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nei hua (内画)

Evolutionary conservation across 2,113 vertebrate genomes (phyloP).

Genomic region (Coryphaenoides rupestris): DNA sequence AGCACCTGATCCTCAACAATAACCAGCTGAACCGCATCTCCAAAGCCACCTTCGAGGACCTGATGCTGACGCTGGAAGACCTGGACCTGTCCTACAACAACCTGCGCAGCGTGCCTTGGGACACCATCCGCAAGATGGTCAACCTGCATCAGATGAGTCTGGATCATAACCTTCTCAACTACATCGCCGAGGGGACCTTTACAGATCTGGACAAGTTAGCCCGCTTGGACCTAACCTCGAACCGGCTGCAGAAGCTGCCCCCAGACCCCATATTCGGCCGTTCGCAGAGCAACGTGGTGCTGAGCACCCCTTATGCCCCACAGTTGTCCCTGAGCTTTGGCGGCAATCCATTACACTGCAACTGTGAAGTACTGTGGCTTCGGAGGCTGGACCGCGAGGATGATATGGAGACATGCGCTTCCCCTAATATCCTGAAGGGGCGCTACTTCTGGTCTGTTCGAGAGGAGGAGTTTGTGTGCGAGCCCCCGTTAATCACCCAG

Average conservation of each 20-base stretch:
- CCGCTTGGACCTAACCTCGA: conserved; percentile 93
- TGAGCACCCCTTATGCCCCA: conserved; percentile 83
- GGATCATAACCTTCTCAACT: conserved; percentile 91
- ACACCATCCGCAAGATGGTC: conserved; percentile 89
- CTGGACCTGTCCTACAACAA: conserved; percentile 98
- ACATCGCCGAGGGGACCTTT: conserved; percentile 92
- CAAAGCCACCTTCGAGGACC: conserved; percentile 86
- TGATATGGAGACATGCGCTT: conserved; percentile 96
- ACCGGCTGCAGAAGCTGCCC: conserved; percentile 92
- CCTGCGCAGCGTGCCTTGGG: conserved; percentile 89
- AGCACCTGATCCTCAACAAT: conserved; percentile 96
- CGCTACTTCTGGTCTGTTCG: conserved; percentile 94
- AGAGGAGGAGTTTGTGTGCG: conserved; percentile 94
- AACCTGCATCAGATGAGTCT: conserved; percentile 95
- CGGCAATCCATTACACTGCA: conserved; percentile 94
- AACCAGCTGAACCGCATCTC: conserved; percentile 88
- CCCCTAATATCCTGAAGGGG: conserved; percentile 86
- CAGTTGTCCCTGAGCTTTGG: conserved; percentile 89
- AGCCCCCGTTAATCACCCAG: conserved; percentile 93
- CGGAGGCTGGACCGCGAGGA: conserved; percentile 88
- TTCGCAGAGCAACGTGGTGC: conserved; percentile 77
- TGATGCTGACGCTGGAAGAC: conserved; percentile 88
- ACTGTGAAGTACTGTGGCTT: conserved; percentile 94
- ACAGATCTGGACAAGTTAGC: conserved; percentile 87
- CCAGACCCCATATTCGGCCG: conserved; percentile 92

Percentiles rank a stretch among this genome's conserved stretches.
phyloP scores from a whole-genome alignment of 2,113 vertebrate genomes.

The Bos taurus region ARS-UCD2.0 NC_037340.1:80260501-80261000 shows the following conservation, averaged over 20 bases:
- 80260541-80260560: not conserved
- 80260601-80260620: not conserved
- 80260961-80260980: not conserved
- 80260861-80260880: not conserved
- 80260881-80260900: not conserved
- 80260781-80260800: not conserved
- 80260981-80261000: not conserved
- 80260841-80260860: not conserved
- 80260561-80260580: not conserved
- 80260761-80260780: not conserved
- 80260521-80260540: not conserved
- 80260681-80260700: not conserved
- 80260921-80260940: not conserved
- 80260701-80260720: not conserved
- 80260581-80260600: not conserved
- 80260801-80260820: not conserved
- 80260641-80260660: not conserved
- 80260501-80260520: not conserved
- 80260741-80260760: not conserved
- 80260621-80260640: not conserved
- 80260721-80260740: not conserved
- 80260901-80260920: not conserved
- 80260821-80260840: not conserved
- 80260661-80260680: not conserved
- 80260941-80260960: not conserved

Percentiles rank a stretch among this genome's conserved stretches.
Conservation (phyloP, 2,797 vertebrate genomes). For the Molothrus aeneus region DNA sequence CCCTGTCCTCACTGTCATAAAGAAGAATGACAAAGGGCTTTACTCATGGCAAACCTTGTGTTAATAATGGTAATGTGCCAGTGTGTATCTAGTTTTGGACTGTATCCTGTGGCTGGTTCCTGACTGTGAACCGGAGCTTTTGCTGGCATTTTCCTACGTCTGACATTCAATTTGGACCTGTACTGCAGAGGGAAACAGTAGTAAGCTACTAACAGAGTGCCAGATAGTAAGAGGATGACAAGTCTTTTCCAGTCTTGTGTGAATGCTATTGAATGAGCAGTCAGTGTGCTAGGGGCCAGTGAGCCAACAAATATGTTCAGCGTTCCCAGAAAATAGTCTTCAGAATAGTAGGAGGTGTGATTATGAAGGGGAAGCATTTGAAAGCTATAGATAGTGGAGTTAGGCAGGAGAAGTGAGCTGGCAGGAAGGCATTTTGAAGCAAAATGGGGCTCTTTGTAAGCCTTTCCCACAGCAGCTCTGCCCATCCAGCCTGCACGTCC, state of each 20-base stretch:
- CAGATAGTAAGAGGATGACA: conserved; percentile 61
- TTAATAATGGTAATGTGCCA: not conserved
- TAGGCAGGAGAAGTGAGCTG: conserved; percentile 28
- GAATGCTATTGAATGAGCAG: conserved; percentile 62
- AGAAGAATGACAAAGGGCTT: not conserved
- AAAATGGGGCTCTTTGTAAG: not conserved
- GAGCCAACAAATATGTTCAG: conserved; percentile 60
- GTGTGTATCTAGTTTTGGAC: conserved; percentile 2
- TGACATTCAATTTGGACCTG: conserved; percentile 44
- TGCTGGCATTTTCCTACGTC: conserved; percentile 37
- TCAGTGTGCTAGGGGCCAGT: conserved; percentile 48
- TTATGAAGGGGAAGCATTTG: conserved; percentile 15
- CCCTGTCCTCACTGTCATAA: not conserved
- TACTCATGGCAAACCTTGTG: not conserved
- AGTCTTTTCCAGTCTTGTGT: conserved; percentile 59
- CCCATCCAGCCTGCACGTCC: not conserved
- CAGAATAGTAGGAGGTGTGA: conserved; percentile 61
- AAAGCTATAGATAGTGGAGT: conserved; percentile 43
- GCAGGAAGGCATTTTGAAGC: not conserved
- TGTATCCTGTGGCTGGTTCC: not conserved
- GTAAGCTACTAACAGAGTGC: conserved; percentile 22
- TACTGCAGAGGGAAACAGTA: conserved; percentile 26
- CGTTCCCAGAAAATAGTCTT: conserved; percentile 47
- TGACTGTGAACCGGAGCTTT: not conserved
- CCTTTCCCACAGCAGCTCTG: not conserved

Chinese. ‘Inside painting’, ‘inner drawing’ or ‘inner painting’. Name for a kind of traditional Chinese art in which illustrations and often Chinese calligraphy are hand-painted on the inside surface of a glass or crystal object (fig.), such as a vase (fig.), a flask or a sphere. The painting must be produced in reverse fashion by manipulating a specialized bamboo pen through an opening in the object, such as the neck of a flask, which is held upside-down. It requires both skill and patience, and each finished object is unique. Most paintings feature characters from Chinese folklore, religion and mythology, as well as Chinese landscapes (fig.) and animals, though also abstract forms are sometimes used. The art is today most commonly practiced on snuff bottles (fig.), small crystal flasks, that are usually flat in shape and that were formerly used in China to hold powdered tobacco. These painted snuff bottles are referred to as nei hua hu (内画壶), and are still produced today as replicas and souvenirs. Whereas the outside of the object is polished, the inside is made rough, in order to allow for it to be painted on. This is done by inserting a coarse metal ball and shaking the object until the sides are rutted enough.